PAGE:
We live in an era in which centralization around party leaders has made it less evident to the public what potential prime ministers wish to do with power. After nearly 15 hears of hyper-partisanship and absence of big ideas, national coalition governments could reinvigorate our country at a time of major global change.
Now is an opportune time for both the Canadian people and its political leaders to ask themselves whether we want to do what it takes to become a serious global player in an evolving world order, and whether we believe it is time to reject politics as usual in favour of something better.
Full confession - I consider both Zach and Greta to be friends (though one of them still owes me a non-coffee).
The first time I had a serious chat with Zach, we ended up talking philosophy, politics and occupational mental health - in about four different languages. I consider myself a polyglot, but Zach's facility with language (right down to regional accents) is awesome to behold.
I've got a particular soft spot for Greta. I first met her on the last Ontario Liberal Leadership race, where we both were part of Team GK. 17 at the time, she first walked into the campaign office with wide eyes and a bright smile, dressed in a school uniform. It didn't take me long to realize that behind those bright eyes was a burning intellect, a passion for positive change and a wicked organizational mind. It wasn't 'til later that I learned she'd been an entrepreneur since she was 13.
Both Zach and Greta are part of a growing movement that doesn't see gaining power through the existing system as the only means to effect change; they see the as-is system as part of the problem to be addressed. You can see this movement reflected in organizations like Samara, civic engagement groups like Why Should I Care and of course, all things Open Government.
I love the fact that they're willing to challenge the status quo and present an idea that transcends partisan politics. I would argue, however, that they need to dig a bit deeper to discern the core problem and then work out from there towards a viable solution.
A couple of key quotes that stood out to me:
- centralization around party leaders has made it less evident to the public what potential prime ministers wish to do with power.
- a theoretical Liberal prime minister would have a tough time explaining to his caucus why he was putting a handful of Tories and New Democrats in cabinet in place of some of his fellow Grits.
- A theoretical Liberal prime minister would have a tough time explaining to his caucus why he was putting a handful of Tories and New Democrats in cabinet in place of some of his fellow Grits.
- establishing a coalition-government norm would reaffirm the fact that we elect Parliaments, and not governments, in this country.
The role of Parliament is to hold government to account on the people's behalf - such has been the case since Magna Carta. Government is the Crown and the Crown's Ministers. It's not part of our constitution that Ministers need to be selected from among elected Members of Parliament; that's convention, not law. The Party system evolved as a way to ensure broader interest groups had sufficient voice for their collective concerns to impact policy.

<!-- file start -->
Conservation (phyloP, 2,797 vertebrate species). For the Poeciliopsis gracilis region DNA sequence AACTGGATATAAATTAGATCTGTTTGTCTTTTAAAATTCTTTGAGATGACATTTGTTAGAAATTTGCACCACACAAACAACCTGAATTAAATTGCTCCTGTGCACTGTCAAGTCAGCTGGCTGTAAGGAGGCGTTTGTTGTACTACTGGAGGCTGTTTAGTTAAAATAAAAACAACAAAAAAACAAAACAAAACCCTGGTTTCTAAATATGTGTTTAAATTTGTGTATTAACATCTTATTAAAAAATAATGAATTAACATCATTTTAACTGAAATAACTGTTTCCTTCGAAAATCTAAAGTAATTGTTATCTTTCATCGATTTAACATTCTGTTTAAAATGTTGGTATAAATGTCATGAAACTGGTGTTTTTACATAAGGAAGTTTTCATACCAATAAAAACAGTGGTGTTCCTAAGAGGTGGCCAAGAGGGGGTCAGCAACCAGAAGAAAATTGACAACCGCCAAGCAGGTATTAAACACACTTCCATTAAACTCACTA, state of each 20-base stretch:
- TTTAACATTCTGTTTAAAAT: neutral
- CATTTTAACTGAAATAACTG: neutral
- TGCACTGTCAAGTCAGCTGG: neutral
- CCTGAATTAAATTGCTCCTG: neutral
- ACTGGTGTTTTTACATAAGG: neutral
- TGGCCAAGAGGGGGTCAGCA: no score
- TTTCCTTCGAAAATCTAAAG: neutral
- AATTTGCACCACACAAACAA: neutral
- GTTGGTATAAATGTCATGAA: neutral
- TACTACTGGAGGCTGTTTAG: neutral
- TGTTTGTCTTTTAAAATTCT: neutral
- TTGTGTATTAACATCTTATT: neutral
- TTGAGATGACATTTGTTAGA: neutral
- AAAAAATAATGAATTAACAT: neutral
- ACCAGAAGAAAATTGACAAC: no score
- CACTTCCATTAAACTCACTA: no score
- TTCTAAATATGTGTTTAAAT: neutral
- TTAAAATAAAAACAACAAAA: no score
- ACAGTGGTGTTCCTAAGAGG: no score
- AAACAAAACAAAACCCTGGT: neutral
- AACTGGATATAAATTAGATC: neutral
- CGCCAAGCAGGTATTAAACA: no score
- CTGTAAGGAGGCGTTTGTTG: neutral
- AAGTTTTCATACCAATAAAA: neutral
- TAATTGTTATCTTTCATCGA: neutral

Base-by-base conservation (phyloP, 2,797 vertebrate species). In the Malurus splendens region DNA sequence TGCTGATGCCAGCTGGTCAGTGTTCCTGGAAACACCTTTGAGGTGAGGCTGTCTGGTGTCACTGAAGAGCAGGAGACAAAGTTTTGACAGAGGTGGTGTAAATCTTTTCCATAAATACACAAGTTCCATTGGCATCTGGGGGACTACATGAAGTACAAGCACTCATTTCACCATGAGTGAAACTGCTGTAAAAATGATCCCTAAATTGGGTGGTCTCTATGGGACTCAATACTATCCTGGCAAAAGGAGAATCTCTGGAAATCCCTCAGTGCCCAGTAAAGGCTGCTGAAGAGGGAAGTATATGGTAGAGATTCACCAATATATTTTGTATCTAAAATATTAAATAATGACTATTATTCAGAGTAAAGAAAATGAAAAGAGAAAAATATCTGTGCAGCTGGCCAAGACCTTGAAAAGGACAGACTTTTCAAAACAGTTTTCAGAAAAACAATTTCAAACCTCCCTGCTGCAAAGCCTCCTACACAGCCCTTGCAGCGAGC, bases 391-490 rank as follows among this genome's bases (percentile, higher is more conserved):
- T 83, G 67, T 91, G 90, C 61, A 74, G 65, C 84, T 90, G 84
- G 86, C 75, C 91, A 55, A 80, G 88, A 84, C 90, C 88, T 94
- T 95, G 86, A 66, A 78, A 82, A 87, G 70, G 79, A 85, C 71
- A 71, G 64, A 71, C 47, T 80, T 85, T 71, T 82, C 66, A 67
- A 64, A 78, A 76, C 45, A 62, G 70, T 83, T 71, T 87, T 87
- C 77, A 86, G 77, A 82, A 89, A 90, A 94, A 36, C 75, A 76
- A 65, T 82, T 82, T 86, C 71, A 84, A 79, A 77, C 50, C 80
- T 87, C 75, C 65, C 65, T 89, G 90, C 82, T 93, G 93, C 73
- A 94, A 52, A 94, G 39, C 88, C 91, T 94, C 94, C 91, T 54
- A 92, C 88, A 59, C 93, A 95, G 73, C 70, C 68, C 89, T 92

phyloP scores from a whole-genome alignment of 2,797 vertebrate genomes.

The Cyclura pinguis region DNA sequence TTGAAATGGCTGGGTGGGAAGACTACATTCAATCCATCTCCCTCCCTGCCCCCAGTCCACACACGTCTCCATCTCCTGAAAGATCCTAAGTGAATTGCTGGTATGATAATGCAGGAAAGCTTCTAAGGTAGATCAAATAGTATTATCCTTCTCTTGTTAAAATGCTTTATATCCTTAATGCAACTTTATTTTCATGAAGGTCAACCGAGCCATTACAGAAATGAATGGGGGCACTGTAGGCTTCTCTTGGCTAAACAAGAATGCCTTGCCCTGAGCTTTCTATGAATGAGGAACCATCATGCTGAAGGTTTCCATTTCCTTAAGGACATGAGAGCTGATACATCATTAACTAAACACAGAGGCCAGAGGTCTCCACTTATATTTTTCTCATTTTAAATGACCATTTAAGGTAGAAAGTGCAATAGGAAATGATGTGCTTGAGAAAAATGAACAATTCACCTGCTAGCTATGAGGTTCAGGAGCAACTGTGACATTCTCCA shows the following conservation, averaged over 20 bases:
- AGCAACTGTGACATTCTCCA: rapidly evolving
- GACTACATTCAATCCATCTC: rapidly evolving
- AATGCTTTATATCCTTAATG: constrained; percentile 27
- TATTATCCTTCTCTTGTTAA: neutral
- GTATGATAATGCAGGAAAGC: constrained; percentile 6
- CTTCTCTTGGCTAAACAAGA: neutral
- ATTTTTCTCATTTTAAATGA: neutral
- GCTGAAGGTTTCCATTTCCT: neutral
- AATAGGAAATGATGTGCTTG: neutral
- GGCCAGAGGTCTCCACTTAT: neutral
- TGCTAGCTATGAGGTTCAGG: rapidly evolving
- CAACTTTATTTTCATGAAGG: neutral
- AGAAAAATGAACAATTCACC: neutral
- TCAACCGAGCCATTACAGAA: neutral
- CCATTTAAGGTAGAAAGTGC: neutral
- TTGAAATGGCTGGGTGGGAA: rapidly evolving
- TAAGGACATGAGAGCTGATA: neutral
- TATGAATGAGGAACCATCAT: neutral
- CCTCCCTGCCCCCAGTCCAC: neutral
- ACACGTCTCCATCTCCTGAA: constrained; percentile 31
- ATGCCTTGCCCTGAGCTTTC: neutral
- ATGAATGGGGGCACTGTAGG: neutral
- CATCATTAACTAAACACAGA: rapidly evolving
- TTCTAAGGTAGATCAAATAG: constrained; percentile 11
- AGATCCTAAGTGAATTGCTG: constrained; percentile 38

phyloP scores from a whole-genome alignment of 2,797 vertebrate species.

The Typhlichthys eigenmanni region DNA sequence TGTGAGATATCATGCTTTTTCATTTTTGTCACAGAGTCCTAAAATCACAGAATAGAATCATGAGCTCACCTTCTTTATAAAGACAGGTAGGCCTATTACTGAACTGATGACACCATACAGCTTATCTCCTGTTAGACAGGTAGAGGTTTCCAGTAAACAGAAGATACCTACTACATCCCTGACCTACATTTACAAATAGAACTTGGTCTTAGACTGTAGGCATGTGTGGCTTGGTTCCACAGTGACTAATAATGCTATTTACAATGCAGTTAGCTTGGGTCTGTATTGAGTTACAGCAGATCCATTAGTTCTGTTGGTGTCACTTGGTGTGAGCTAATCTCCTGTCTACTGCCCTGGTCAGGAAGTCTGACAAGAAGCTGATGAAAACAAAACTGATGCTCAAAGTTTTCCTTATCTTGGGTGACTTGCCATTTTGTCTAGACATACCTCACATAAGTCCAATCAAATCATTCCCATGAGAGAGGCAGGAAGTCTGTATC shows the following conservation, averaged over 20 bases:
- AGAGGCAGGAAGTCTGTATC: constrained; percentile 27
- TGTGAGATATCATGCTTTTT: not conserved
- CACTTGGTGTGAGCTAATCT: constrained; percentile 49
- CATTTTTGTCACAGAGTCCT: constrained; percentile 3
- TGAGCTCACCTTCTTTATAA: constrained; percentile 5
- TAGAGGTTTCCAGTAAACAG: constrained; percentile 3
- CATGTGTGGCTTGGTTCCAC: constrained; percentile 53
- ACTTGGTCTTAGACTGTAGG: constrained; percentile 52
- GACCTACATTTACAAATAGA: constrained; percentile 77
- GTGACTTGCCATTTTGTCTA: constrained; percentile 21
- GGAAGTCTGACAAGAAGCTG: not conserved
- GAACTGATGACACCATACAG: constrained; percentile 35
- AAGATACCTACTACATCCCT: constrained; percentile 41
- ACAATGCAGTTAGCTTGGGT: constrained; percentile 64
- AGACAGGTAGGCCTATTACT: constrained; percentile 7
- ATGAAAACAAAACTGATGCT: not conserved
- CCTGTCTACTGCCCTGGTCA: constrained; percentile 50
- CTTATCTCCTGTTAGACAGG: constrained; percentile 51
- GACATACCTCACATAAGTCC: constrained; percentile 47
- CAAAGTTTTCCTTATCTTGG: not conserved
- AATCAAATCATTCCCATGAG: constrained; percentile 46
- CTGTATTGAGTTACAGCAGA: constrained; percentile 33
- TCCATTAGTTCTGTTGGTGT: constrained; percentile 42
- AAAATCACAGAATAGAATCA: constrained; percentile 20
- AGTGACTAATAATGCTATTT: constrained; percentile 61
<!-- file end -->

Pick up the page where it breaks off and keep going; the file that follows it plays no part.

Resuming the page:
Understanding where we came from helps in seeing why things have gone so screwy.
When politicians elected to represent specific, geographic constituencies become subservient to the interests of political parties as a means to ensure support in their riding, but also to build the brand necessary to get "promoted" from the Parliamentarian side to the Crown's side - who is serving who?
As Samara's MP exit interviews demonstrated, Parliamentarians don't know who they're supposed to answer to or even have a clear sense of what their role is.
While I commend the idea of increasing the plurality of voices and views at the decision-making top, I wonder if opening up all Parliamentarians to compete for higher position would make them more, not less subjective to centralized power (the PM and the PMO). From a real-world perspective, if I'm the guy/gal making choices about who's in cabinet from a broader range of players and I know that "getting the promotion" is a key motivator for MPs, I'm playing them off one another to get more of what I want across the board.
That's the opposite direction of where we need Parliament to be heading.
Knowing how clever and committed Greta and Zach are to strengthening our system of democracy, I would encourage them to turn their energies towards Open Government, participatory budgeting, etc. Also, the emerging field of workplace culture change is worth considering; the House of Commons is all-too-often a toxic environment that hinders rather than supports the development of shared solutions as we focus on stopping what we don't like rather than collaboratively creating things we do like.
That, and civic engagement. Perhaps the best thing that bright, engaged and thoughtful leaders like Greta and Zach can do is share their passion, networks and understanding of the system with other Canadians of all rank and file.
The kind of structural change we need isn't going to be flowed from top to bottom; it's got to be grown from the bottom up.